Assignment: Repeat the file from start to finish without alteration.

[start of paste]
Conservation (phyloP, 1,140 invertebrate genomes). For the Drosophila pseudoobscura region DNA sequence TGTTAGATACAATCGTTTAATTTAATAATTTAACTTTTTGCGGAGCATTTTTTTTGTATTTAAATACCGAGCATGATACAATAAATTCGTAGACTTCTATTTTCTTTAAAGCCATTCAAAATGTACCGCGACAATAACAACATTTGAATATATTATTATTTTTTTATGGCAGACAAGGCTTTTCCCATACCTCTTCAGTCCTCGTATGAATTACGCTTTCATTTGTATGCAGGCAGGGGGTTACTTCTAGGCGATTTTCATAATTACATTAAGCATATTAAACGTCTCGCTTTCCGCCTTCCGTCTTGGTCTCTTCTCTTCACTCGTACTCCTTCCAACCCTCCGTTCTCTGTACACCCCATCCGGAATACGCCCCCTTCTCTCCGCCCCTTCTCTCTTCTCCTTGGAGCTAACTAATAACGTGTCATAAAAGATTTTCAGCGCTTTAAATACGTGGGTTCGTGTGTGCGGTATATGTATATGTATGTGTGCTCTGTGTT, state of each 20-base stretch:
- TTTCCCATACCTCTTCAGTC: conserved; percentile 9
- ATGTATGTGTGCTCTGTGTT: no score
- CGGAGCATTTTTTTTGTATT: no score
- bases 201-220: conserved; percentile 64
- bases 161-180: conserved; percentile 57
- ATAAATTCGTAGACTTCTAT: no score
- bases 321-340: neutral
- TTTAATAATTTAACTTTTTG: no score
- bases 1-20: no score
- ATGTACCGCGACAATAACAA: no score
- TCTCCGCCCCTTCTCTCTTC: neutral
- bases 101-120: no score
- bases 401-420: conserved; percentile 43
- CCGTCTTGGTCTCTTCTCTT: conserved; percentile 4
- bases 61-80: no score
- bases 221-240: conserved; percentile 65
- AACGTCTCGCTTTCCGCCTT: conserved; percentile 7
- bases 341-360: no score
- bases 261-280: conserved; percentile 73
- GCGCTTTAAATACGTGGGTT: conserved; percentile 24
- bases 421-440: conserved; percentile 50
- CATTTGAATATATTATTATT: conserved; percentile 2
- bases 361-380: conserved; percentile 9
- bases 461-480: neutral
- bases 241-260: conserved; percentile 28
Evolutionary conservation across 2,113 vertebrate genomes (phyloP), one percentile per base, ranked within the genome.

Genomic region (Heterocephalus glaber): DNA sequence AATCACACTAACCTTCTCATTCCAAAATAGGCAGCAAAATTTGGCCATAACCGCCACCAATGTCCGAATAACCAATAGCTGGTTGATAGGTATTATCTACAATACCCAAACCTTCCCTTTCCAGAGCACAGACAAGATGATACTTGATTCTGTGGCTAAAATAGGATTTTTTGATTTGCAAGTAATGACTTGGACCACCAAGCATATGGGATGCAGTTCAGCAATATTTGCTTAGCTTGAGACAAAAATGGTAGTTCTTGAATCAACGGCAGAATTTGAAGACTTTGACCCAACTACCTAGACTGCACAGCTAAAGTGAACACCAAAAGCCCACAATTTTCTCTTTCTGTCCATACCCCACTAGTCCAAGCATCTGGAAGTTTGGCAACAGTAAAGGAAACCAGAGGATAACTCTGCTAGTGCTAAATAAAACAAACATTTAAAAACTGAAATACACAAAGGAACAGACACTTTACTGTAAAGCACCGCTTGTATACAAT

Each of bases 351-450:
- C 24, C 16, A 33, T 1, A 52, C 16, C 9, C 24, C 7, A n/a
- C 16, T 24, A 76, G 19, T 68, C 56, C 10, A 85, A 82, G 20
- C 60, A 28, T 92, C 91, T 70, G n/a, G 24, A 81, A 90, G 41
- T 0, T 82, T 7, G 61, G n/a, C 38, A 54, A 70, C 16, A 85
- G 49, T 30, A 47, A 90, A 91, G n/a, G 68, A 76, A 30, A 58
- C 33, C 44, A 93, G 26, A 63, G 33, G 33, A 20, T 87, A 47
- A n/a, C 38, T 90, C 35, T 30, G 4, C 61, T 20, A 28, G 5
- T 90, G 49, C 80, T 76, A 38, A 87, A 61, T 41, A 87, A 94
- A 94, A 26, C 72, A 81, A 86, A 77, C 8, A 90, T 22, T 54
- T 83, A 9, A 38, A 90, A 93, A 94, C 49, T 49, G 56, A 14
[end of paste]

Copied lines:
Conservation (phyloP, 1,140 invertebrate genomes). For the Drosophila pseudoobscura region DNA sequence TGTTAGATACAATCGTTTAATTTAATAATTTAACTTTTTGCGGAGCATTTTTTTTGTATTTAAATACCGAGCATGATACAATAAATTCGTAGACTTCTATTTTCTTTAAAGCCATTCAAAATGTACCGCGACAATAACAACATTTGAATATATTATTATTTTTTTATGGCAGACAAGGCTTTTCCCATACCTCTTCAGTCCTCGTATGAATTACGCTTTCATTTGTATGCAGGCAGGGGGTTACTTCTAGGCGATTTTCATAATTACATTAAGCATATTAAACGTCTCGCTTTCCGCCTTCCGTCTTGGTCTCTTCTCTTCACTCGTACTCCTTCCAACCCTCCGTTCTCTGTACACCCCATCCGGAATACGCCCCCTTCTCTCCGCCCCTTCTCTCTTCTCCTTGGAGCTAACTAATAACGTGTCATAAAAGATTTTCAGCGCTTTAAATACGTGGGTTCGTGTGTGCGGTATATGTATATGTATGTGTGCTCTGTGTT, state of each 20-base stretch:
- TTTCCCATACCTCTTCAGTC: conserved; percentile 9
- ATGTATGTGTGCTCTGTGTT: no score
- CGGAGCATTTTTTTTGTATT: no score
- bases 201-220: conserved; percentile 64
- bases 161-180: conserved; percentile 57
- ATAAATTCGTAGACTTCTAT: no score
- bases 321-340: neutral
- TTTAATAATTTAACTTTTTG: no score
- bases 1-20: no score
- ATGTACCGCGACAATAACAA: no score
- TCTCCGCCCCTTCTCTCTTC: neutral
- bases 101-120: no score
- bases 401-420: conserved; percentile 43
- CCGTCTTGGTCTCTTCTCTT: conserved; percentile 4
- bases 61-80: no score
- bases 221-240: conserved; percentile 65
- AACGTCTCGCTTTCCGCCTT: conserved; percentile 7
- bases 341-360: no score
- bases 261-280: conserved; percentile 73
- GCGCTTTAAATACGTGGGTT: conserved; percentile 24
- bases 421-440: conserved; percentile 50
- CATTTGAATATATTATTATT: conserved; percentile 2
- bases 361-380: conserved; percentile 9
- bases 461-480: neutral
- bases 241-260: conserved; percentile 28
Evolutionary conservation across 2,113 vertebrate genomes (phyloP), one percentile per base, ranked within the genome.

Genomic region (Heterocephalus glaber): DNA sequence AATCACACTAACCTTCTCATTCCAAAATAGGCAGCAAAATTTGGCCATAACCGCCACCAATGTCCGAATAACCAATAGCTGGTTGATAGGTATTATCTACAATACCCAAACCTTCCCTTTCCAGAGCACAGACAAGATGATACTTGATTCTGTGGCTAAAATAGGATTTTTTGATTTGCAAGTAATGACTTGGACCACCAAGCATATGGGATGCAGTTCAGCAATATTTGCTTAGCTTGAGACAAAAATGGTAGTTCTTGAATCAACGGCAGAATTTGAAGACTTTGACCCAACTACCTAGACTGCACAGCTAAAGTGAACACCAAAAGCCCACAATTTTCTCTTTCTGTCCATACCCCACTAGTCCAAGCATCTGGAAGTTTGGCAACAGTAAAGGAAACCAGAGGATAACTCTGCTAGTGCTAAATAAAACAAACATTTAAAAACTGAAATACACAAAGGAACAGACACTTTACTGTAAAGCACCGCTTGTATACAAT

Each of bases 351-450:
- C 24, C 16, A 33, T 1, A 52, C 16, C 9, C 24, C 7, A n/a
- C 16, T 24, A 76, G 19, T 68, C 56, C 10, A 85, A 82, G 20
- C 60, A 28, T 92, C 91, T 70, G n/a, G 24, A 81, A 90, G 41
- T 0, T 82, T 7, G 61, G n/a, C 38, A 54, A 70, C 16, A 85
- G 49, T 30, A 47, A 90, A 91, G n/a, G 68, A 76, A 30, A 58
- C 33, C 44, A 93, G 26, A 63, G 33, G 33, A 20, T 87, A 47
- A n/a, C 38, T 90, C 35, T 30, G 4, C 61, T 20, A 28, G 5
- T 90, G 49, C 80, T 76, A 38, A 87, A 61, T 41, A 87, A 94
- A 94, A 26, C 72, A 81, A 86, A 77, C 8, A 90, T 22, T 54
- T 83, A 9, A 38, A 90, A 93, A 94, C 49, T 49, G 56, A 14